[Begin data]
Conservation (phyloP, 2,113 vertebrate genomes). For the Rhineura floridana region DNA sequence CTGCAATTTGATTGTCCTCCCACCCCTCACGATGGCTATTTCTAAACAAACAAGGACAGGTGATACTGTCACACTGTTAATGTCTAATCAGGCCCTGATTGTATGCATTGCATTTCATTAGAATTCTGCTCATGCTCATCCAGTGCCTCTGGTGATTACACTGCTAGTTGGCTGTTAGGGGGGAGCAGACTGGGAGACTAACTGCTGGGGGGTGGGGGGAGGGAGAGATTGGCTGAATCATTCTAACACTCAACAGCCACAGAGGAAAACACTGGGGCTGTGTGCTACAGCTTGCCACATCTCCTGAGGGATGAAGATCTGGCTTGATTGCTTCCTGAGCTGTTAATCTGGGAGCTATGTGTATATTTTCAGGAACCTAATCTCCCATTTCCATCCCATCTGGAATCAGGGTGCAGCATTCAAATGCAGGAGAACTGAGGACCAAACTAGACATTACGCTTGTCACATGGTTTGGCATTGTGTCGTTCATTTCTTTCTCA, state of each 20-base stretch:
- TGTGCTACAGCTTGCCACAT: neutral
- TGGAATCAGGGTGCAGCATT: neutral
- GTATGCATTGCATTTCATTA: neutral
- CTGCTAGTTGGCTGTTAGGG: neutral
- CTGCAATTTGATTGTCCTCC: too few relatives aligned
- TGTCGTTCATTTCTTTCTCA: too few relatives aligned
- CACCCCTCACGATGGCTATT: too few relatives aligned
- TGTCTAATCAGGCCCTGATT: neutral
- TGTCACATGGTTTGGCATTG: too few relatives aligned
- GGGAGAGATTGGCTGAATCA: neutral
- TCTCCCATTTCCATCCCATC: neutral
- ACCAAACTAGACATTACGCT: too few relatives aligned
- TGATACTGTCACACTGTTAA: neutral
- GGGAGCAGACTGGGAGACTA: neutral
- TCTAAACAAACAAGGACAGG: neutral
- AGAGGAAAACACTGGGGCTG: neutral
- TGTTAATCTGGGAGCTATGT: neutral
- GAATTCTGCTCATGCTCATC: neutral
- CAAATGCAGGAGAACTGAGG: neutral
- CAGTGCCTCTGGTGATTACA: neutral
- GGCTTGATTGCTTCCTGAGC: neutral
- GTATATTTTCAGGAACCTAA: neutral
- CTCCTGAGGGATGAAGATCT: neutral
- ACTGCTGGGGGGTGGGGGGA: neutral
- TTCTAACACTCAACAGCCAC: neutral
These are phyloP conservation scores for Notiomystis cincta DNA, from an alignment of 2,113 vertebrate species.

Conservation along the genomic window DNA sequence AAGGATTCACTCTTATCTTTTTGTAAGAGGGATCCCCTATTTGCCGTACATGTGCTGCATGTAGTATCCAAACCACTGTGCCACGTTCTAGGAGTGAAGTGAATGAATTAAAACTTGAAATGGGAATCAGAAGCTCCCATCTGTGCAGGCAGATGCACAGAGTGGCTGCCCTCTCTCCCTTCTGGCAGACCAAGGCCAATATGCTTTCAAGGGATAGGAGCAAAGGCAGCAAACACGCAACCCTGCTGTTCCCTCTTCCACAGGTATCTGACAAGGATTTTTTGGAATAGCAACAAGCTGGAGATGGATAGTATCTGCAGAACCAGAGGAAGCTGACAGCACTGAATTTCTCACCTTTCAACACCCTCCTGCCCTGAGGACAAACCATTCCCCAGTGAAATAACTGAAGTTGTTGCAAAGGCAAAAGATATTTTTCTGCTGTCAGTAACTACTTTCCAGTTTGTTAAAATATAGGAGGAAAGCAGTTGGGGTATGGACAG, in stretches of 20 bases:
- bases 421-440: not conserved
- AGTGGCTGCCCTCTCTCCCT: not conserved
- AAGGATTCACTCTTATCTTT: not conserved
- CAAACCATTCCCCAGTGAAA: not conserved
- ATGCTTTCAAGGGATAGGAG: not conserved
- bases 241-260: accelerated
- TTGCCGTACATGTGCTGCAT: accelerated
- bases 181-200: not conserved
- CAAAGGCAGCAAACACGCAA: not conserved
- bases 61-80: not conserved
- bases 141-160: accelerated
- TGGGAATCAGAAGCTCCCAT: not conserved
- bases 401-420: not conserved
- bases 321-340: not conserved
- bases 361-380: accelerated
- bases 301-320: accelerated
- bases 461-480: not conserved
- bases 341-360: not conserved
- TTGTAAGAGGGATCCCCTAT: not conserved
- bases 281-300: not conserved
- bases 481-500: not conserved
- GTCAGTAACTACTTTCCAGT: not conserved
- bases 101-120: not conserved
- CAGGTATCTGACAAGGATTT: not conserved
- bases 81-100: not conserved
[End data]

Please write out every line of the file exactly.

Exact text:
Conservation (phyloP, 2,113 vertebrate genomes). For the Rhineura floridana region DNA sequence CTGCAATTTGATTGTCCTCCCACCCCTCACGATGGCTATTTCTAAACAAACAAGGACAGGTGATACTGTCACACTGTTAATGTCTAATCAGGCCCTGATTGTATGCATTGCATTTCATTAGAATTCTGCTCATGCTCATCCAGTGCCTCTGGTGATTACACTGCTAGTTGGCTGTTAGGGGGGAGCAGACTGGGAGACTAACTGCTGGGGGGTGGGGGGAGGGAGAGATTGGCTGAATCATTCTAACACTCAACAGCCACAGAGGAAAACACTGGGGCTGTGTGCTACAGCTTGCCACATCTCCTGAGGGATGAAGATCTGGCTTGATTGCTTCCTGAGCTGTTAATCTGGGAGCTATGTGTATATTTTCAGGAACCTAATCTCCCATTTCCATCCCATCTGGAATCAGGGTGCAGCATTCAAATGCAGGAGAACTGAGGACCAAACTAGACATTACGCTTGTCACATGGTTTGGCATTGTGTCGTTCATTTCTTTCTCA, state of each 20-base stretch:
- TGTGCTACAGCTTGCCACAT: neutral
- TGGAATCAGGGTGCAGCATT: neutral
- GTATGCATTGCATTTCATTA: neutral
- CTGCTAGTTGGCTGTTAGGG: neutral
- CTGCAATTTGATTGTCCTCC: too few relatives aligned
- TGTCGTTCATTTCTTTCTCA: too few relatives aligned
- CACCCCTCACGATGGCTATT: too few relatives aligned
- TGTCTAATCAGGCCCTGATT: neutral
- TGTCACATGGTTTGGCATTG: too few relatives aligned
- GGGAGAGATTGGCTGAATCA: neutral
- TCTCCCATTTCCATCCCATC: neutral
- ACCAAACTAGACATTACGCT: too few relatives aligned
- TGATACTGTCACACTGTTAA: neutral
- GGGAGCAGACTGGGAGACTA: neutral
- TCTAAACAAACAAGGACAGG: neutral
- AGAGGAAAACACTGGGGCTG: neutral
- TGTTAATCTGGGAGCTATGT: neutral
- GAATTCTGCTCATGCTCATC: neutral
- CAAATGCAGGAGAACTGAGG: neutral
- CAGTGCCTCTGGTGATTACA: neutral
- GGCTTGATTGCTTCCTGAGC: neutral
- GTATATTTTCAGGAACCTAA: neutral
- CTCCTGAGGGATGAAGATCT: neutral
- ACTGCTGGGGGGTGGGGGGA: neutral
- TTCTAACACTCAACAGCCAC: neutral
These are phyloP conservation scores for Notiomystis cincta DNA, from an alignment of 2,113 vertebrate species.

Conservation along the genomic window DNA sequence AAGGATTCACTCTTATCTTTTTGTAAGAGGGATCCCCTATTTGCCGTACATGTGCTGCATGTAGTATCCAAACCACTGTGCCACGTTCTAGGAGTGAAGTGAATGAATTAAAACTTGAAATGGGAATCAGAAGCTCCCATCTGTGCAGGCAGATGCACAGAGTGGCTGCCCTCTCTCCCTTCTGGCAGACCAAGGCCAATATGCTTTCAAGGGATAGGAGCAAAGGCAGCAAACACGCAACCCTGCTGTTCCCTCTTCCACAGGTATCTGACAAGGATTTTTTGGAATAGCAACAAGCTGGAGATGGATAGTATCTGCAGAACCAGAGGAAGCTGACAGCACTGAATTTCTCACCTTTCAACACCCTCCTGCCCTGAGGACAAACCATTCCCCAGTGAAATAACTGAAGTTGTTGCAAAGGCAAAAGATATTTTTCTGCTGTCAGTAACTACTTTCCAGTTTGTTAAAATATAGGAGGAAAGCAGTTGGGGTATGGACAG, in stretches of 20 bases:
- bases 421-440: not conserved
- AGTGGCTGCCCTCTCTCCCT: not conserved
- AAGGATTCACTCTTATCTTT: not conserved
- CAAACCATTCCCCAGTGAAA: not conserved
- ATGCTTTCAAGGGATAGGAG: not conserved
- bases 241-260: accelerated
- TTGCCGTACATGTGCTGCAT: accelerated
- bases 181-200: not conserved
- CAAAGGCAGCAAACACGCAA: not conserved
- bases 61-80: not conserved
- bases 141-160: accelerated
- TGGGAATCAGAAGCTCCCAT: not conserved
- bases 401-420: not conserved
- bases 321-340: not conserved
- bases 361-380: accelerated
- bases 301-320: accelerated
- bases 461-480: not conserved
- bases 341-360: not conserved
- TTGTAAGAGGGATCCCCTAT: not conserved
- bases 281-300: not conserved
- bases 481-500: not conserved
- GTCAGTAACTACTTTCCAGT: not conserved
- bases 101-120: not conserved
- CAGGTATCTGACAAGGATTT: not conserved
- bases 81-100: not conserved